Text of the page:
The wind industry receives at least $193 million in state tax incentives each year in Oklahoma, a group wanting additional regulations on future wind developments said Monday.
The Oklahoma Property Rights Association, led by Claremore businessman Frank Robson, said state lawmakers are “writing a blank check” to the wind industry with the incentives. Robson said the wind industry is taking revenue from the state budget that could be spent on schools and other services.
“While renewable energy plays an important role, the true success of an industry is measured by its ability to produce a profit without government subsidies,” Robson said. “At a minimum, its success shouldn’t come at the expense of our children’s education.”
The association said it used a wind industry report released in March to calculate its estimates for the incentives. The Wind Coalition said the industry invested more than $6.1 billion in Oklahoma in development and construction in the last decade.
Representatives from the wind industry said Oklahoma competes against its neighbors Texas and Kansas for developments. Those states also offer incentives to wind developers and utilities.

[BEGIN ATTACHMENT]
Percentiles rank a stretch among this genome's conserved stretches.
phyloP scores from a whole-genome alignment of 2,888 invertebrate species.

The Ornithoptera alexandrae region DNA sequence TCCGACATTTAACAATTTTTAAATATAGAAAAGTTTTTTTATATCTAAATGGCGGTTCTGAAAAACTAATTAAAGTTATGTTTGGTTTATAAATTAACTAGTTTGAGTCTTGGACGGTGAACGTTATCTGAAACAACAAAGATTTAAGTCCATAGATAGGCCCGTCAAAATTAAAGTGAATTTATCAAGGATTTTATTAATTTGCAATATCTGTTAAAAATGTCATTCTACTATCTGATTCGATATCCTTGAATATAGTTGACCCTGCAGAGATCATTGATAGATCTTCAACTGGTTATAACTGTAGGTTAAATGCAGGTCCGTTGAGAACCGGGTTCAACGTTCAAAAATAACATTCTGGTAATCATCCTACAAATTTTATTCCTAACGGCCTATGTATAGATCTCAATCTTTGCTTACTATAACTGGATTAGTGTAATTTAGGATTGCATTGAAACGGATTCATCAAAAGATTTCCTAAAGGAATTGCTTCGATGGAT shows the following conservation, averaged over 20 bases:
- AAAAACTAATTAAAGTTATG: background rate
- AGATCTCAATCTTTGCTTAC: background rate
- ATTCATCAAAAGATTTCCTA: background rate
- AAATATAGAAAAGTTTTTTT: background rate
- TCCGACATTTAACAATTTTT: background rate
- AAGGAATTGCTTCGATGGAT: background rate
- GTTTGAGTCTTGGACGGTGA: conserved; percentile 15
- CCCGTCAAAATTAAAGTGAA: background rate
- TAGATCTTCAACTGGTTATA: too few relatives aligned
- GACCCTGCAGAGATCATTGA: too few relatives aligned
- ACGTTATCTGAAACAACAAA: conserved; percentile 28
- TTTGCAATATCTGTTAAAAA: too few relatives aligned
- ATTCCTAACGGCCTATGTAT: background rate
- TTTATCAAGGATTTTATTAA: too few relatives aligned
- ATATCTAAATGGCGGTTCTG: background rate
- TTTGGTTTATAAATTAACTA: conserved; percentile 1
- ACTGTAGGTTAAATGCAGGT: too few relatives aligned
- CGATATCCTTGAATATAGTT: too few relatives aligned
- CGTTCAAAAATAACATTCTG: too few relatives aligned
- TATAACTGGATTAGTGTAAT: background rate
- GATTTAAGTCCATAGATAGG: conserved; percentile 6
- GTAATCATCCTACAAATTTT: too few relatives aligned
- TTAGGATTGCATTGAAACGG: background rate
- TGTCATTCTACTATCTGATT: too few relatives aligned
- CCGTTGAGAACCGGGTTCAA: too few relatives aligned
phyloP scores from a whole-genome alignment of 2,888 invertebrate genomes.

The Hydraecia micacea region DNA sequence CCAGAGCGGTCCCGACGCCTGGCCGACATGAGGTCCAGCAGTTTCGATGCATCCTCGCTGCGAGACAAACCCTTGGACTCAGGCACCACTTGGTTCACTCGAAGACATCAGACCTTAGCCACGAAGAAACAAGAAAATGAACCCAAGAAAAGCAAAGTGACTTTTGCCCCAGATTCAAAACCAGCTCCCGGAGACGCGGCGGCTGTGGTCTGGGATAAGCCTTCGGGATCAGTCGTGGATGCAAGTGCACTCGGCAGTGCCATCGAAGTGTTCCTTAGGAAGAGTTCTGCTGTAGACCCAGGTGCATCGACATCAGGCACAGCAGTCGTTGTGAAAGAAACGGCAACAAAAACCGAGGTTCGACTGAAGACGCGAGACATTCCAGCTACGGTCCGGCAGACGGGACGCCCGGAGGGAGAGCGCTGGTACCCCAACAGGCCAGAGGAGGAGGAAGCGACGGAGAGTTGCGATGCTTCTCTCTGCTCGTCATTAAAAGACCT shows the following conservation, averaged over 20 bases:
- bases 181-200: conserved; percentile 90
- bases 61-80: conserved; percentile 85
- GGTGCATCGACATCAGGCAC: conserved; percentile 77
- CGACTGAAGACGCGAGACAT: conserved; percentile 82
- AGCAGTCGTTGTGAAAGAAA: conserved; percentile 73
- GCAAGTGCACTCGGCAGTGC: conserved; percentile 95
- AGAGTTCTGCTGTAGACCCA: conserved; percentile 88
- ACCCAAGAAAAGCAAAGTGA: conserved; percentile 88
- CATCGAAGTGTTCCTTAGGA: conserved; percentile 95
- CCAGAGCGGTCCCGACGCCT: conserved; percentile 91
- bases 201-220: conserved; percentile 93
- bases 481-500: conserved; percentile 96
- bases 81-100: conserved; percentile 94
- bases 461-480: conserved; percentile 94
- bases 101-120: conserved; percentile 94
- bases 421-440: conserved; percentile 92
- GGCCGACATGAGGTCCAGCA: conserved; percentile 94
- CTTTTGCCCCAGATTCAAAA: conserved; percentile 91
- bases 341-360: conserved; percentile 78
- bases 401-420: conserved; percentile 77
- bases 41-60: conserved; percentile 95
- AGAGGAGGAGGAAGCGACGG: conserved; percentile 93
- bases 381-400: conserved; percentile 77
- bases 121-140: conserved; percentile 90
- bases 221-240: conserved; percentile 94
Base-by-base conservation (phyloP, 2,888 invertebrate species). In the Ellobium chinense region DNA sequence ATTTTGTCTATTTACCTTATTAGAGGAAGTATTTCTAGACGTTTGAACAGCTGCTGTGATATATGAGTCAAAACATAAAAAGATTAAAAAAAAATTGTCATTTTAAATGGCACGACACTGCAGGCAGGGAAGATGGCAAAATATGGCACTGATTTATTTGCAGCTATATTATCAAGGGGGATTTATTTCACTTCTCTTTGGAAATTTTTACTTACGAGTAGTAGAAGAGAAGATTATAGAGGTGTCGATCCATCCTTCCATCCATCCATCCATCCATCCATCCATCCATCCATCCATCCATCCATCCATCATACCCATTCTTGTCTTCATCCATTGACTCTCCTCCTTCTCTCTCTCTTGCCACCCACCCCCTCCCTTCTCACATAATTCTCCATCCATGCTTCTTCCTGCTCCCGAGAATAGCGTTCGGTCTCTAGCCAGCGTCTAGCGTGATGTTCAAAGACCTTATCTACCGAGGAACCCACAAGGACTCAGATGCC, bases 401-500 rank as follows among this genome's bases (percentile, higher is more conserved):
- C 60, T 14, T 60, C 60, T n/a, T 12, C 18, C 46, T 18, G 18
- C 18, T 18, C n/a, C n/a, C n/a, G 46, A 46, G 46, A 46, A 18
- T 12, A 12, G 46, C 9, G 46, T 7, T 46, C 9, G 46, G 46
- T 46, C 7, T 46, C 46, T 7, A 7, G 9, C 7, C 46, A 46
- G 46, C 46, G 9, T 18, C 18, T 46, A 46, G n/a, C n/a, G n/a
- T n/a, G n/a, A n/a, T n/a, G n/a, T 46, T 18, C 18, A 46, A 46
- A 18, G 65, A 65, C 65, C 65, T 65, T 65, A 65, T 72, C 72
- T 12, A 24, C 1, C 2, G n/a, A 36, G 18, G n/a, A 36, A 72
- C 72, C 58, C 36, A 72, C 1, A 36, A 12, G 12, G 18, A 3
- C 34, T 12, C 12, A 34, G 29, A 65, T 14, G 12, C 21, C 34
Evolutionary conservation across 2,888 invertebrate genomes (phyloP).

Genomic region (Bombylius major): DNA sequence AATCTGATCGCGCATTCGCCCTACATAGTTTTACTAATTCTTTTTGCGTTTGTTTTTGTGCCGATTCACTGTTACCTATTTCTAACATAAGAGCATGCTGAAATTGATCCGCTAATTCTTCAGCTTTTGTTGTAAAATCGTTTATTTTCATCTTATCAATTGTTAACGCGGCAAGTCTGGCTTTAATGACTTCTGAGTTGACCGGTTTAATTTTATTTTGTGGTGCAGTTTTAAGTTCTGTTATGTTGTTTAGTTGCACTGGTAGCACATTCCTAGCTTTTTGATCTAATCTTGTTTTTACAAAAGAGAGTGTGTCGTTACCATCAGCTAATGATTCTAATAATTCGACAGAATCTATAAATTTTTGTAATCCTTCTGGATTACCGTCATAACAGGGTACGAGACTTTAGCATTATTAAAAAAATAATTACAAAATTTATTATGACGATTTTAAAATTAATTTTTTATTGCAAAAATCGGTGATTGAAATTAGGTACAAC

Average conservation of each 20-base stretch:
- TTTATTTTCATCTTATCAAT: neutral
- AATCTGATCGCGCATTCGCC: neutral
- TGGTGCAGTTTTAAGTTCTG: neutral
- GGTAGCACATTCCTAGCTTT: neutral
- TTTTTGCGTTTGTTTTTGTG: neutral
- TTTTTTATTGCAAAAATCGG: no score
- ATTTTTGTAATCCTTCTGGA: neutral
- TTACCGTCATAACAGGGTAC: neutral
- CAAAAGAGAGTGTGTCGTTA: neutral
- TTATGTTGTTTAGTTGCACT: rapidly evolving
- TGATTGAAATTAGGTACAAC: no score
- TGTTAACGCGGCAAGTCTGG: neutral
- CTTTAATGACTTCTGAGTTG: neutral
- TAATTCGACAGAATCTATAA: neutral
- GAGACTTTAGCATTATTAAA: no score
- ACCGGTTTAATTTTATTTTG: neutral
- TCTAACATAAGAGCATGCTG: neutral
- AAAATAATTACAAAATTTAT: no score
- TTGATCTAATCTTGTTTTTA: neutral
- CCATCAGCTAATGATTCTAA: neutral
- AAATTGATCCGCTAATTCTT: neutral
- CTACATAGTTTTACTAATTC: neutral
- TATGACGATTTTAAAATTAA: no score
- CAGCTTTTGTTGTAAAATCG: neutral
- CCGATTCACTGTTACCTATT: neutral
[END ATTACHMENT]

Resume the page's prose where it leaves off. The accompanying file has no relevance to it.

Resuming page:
Curt Roggow, Oklahoma director for The Wind Coalition, said the coalition’s study was done by a third-party consulting group, Economic Impact Group LLC. He said Oklahoma’s tax incentives have helped spur development in the state.
“The incentives were a success for bringing in $6 billion of investment into the state of Oklahoma,” Roggow said. “The life of a wind farm goes several years beyond the limited incentives the state offers.” Roggow said.
Wind developers can qualify for several state tax incentives, some of which are available to other industries, too. The Oklahoma Property Rights Association examined three programs: zero-emissions tax credits; investment tax credits; and the ad valorem property tax exemption.
The association said wind developers could qualify for up to $88 million annually from the zero-emissions tax credit, which allows a credit of 0.5 cents per kilowatt hour of electricity generated for up to 10 years. The tax credit used to be transferable, but lawmakers made it refundable starting in 2014, greatly enhancing its benefit to the industry.
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